Most Jews oppose Trump, but at AIPAC his policies were cheered
While some attendees said it was difficult to hear the president cheered again and again at the conference, others said they separated the president from the policies.
WASHINGTON — A poll last year by the American Jewish Committee showed that 77 percent of American Jews disapproved of President Donald Trump’s job performance. American Jews had voted 70 percent to 25 percent in favor of Hillary Clinton over Trump. With the exception of the Orthodox, majorities of all the major Jewish denominations voted for Clinton.
So how did it feel for anti-Trump Jews to hear the president cheered again and again at this year’s annual conference of the American Israel Public Affairs Committee?
“Difficult,” multiple conference participants said.
“I think there’s a lot of tension,” said Sherie Silverman of Maryland. “People like myself who are ardent Zionists are confused because we love what Nikki Haley is doing, and moving the embassy we love …but we were disappointed with [Trump’s] character and with many of his policies in general.”
The president himself did not appear at the AIPAC event here last week, but his administration was well represented and his name was cheered often. Vice President Mike Pence called him the most pro-Israel president ever, to applause. Monday’s star, U.N. Ambassador Nikki Haley, got 12 standing ovations. Israeli Prime Minister Benjamin Netanyahu, in a well-received speech the next day, lauded Trump.
Speakers from both parties repeatedly praised Trump’s recognition of Jerusalem as Israel’s capital, and his plans to move the U.S. Embassy there in May. They thanked him for standing up to Iran and vowing to amend — or withdraw from — the Iran nuclear deal. They applauded the administration’s standing up for Israel at the United Nations.
“Thanks to the president’s leadership, the alliance between America and Israel has never been stronger,” Pence said to cheers. “America stands with Israel today, tomorrow and always.”
Several conference participants suggested that it was possible to compartmentalize — appreciating the president’s actions on Israel while not endorsing him in general. AIPAC is, after all, a single-issue lobby that does not purport to speak for the Jews or their broader agenda items, including civil rights, immigration, women’s rights, religious freedom and fighting anti-Semitism. Many who attend the conference say the mere act of showing up is a statement of support for Israel and partisan politics are for other settings.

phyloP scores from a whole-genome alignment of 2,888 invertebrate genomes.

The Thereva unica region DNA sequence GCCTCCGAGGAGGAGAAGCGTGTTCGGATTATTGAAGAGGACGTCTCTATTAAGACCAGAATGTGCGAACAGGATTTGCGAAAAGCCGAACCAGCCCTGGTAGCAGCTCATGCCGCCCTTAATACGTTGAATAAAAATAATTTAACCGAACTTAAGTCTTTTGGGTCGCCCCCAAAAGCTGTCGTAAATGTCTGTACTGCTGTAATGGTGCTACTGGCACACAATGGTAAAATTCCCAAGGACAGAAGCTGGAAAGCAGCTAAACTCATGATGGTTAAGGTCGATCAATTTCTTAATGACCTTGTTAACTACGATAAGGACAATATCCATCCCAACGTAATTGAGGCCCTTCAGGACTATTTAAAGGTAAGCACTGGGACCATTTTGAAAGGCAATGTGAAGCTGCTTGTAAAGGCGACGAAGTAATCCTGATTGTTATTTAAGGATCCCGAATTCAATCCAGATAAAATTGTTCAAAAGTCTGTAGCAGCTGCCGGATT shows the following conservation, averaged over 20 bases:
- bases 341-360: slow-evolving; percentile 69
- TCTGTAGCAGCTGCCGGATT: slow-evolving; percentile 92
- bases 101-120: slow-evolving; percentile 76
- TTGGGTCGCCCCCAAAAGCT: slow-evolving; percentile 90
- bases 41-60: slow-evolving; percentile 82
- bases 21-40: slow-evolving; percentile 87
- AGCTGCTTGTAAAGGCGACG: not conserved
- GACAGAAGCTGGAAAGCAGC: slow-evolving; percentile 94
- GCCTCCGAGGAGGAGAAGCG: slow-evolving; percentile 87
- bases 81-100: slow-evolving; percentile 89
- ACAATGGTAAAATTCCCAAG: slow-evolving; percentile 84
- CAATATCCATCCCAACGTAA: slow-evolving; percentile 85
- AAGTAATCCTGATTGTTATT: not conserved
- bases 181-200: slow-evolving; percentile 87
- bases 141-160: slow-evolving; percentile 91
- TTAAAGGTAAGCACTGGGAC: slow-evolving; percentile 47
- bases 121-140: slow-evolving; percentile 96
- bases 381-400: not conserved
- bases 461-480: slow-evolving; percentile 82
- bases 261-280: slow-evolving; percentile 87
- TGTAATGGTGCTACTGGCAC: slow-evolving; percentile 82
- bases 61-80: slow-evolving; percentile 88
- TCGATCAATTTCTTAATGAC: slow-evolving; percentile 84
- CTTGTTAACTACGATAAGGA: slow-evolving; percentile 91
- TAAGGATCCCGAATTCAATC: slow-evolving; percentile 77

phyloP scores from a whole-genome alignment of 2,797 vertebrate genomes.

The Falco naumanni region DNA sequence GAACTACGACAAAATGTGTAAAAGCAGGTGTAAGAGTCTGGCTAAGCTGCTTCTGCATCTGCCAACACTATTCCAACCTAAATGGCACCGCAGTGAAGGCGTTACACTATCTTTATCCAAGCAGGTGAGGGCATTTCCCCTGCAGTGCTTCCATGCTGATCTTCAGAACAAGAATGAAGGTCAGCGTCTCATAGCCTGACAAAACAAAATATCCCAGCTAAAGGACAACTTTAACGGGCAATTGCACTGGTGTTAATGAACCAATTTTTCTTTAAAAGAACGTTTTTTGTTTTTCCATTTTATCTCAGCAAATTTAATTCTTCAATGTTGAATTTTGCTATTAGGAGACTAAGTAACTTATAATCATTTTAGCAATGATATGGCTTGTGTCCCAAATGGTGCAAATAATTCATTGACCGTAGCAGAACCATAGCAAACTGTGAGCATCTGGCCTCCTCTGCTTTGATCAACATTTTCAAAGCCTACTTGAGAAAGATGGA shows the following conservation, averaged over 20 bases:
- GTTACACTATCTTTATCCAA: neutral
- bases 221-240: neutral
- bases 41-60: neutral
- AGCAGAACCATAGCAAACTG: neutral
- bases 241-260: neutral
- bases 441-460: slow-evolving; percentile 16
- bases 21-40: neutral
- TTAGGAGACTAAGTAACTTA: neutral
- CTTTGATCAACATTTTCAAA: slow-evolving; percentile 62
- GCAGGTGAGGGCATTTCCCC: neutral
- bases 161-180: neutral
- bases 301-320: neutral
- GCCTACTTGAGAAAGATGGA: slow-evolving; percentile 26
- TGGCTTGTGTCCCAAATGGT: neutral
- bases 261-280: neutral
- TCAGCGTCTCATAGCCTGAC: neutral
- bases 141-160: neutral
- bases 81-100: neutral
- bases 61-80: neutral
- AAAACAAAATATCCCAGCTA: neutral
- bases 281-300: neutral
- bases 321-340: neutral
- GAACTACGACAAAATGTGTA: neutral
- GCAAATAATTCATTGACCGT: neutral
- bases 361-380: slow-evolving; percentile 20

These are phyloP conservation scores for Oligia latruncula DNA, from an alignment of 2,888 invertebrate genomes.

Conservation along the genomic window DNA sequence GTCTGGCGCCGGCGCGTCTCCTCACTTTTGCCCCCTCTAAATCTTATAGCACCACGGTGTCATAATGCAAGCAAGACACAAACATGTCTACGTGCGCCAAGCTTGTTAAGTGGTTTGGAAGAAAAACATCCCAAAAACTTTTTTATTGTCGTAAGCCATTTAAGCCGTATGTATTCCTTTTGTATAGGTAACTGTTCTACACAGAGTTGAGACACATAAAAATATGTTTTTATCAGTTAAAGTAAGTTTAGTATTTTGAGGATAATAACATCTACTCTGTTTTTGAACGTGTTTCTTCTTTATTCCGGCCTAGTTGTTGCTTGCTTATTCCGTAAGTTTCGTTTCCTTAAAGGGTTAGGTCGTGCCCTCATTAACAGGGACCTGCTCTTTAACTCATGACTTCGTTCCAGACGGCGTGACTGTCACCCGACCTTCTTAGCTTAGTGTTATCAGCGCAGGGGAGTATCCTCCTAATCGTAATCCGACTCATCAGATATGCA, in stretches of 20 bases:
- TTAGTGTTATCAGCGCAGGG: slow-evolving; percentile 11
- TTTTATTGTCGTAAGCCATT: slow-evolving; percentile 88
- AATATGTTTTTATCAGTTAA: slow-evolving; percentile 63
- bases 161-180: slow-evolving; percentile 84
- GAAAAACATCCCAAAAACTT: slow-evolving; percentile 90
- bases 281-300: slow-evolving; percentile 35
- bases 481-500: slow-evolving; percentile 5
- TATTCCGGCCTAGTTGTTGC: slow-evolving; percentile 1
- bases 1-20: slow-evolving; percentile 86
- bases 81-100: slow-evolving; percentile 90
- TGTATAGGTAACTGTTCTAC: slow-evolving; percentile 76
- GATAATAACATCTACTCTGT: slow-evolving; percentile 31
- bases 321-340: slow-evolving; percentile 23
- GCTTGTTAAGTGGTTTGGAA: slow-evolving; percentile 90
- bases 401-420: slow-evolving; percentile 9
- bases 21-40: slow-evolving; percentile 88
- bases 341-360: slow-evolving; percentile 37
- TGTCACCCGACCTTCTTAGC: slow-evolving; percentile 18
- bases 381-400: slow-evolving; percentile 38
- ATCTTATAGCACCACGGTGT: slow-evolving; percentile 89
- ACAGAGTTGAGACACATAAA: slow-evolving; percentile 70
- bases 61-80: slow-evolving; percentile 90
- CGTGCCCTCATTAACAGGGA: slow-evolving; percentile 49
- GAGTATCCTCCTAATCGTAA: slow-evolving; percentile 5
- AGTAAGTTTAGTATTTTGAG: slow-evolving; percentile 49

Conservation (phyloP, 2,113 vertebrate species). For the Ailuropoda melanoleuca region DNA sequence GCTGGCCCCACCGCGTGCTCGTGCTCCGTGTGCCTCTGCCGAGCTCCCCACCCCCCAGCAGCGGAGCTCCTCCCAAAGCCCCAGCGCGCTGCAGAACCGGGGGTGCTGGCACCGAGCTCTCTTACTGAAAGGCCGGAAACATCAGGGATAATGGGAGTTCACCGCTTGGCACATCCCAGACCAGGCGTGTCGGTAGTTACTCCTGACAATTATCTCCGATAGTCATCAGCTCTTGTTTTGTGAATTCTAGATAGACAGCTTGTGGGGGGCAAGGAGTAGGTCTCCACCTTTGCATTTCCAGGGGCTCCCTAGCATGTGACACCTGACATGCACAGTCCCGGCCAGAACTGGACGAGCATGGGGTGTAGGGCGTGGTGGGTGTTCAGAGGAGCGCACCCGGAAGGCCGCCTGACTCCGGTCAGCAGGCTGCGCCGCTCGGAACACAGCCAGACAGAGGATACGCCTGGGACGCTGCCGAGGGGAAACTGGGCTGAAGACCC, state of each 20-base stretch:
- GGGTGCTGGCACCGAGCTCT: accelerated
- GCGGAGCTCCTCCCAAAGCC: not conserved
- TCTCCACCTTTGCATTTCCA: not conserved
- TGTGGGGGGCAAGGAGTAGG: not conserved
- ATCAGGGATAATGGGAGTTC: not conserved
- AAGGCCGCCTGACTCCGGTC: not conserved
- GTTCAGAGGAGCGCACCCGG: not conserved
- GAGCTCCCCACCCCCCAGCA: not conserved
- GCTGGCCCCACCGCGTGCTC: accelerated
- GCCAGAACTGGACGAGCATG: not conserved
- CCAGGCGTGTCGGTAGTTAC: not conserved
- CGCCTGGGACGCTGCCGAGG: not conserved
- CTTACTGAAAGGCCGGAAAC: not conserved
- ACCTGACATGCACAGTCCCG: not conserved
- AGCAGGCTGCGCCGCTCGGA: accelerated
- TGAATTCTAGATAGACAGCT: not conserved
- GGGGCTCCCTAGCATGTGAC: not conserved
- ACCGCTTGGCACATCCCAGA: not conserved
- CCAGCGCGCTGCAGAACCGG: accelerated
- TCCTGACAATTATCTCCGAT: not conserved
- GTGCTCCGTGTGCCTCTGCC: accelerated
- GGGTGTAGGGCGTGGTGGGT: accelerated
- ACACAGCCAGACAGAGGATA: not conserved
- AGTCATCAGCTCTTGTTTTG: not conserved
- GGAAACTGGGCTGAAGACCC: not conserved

“If I can make myself not look at anything else about him, then I think what he’s done for Israel is amazing,” said Risa Kipnis, a conference delegate from Maryland. “I’m not quite there yet. He’s just, he’s crazy. I just think the way he behaves and some of the things he tweets and his past with women — I just don’t have anything nice to say about him.”
“To me, he’s a neighbor and New Yorker like I am,” said Stan Monsowitz, who lives in New York City and winters in Boca Raton, Fla. “He’s crazy like a lot of New Yorkers are, but he’s so pro-Israel and pro-U.S., I love what he’s doing. If he kept his mouth shut and kept off Twitter, it would be a lot better.”
The participants also said they believed the applause was for policy, not the person. Jeremy Burton, executive director of the Jewish Community Relations Council of Greater Boston, also thought that those who were perceived as closer to Trump, like Pence, were given less applause.
“Some of it was for specific policies,” Burton said. “There are specific things this administration will do that are things we will appreciate.
“Look at the differing levels of applause. Nikki Haley got resounding and overwhelming applause, and maybe other people who are perceived as closer to him on a personal level got a little less.”
Throughout the conference, AIPAC emphasized the importance of both bipartisanship and attracting progressives to the pro-Israel movement. Left-wing speakers talked about Israel’s unions and diverse civil society.
Two years ago, the lobby’s policy conference spurred controversy when then-candidate Trump received heavy applause for cheering the end of Obama’s term; AIPAC officials apologized the next day. This year, Democratic officials nearly abstained from criticizing Trump from the podium. And as usual, both Republican and Democratic officials talked about how partisanship should end when it comes to supporting Israel.
In that vein, some liberal participants said they had no problem with an event applauding high-ranking officials who take time to address the conference, regardless of party. Cole Bloomfield, a college student from Oakland, California, said he had perceived AIPAC as right wing. But he felt the conference did a good job respecting Trump while still appealing to people across the political spectrum.
“I wouldn’t have voted for Trump, but I still respect that he’s the president,” Bloomfield said. “I respect that Mike Pence is the vice president. It’s important to be respectful and cordial if you want any sort of bipartisanship to work.” PJC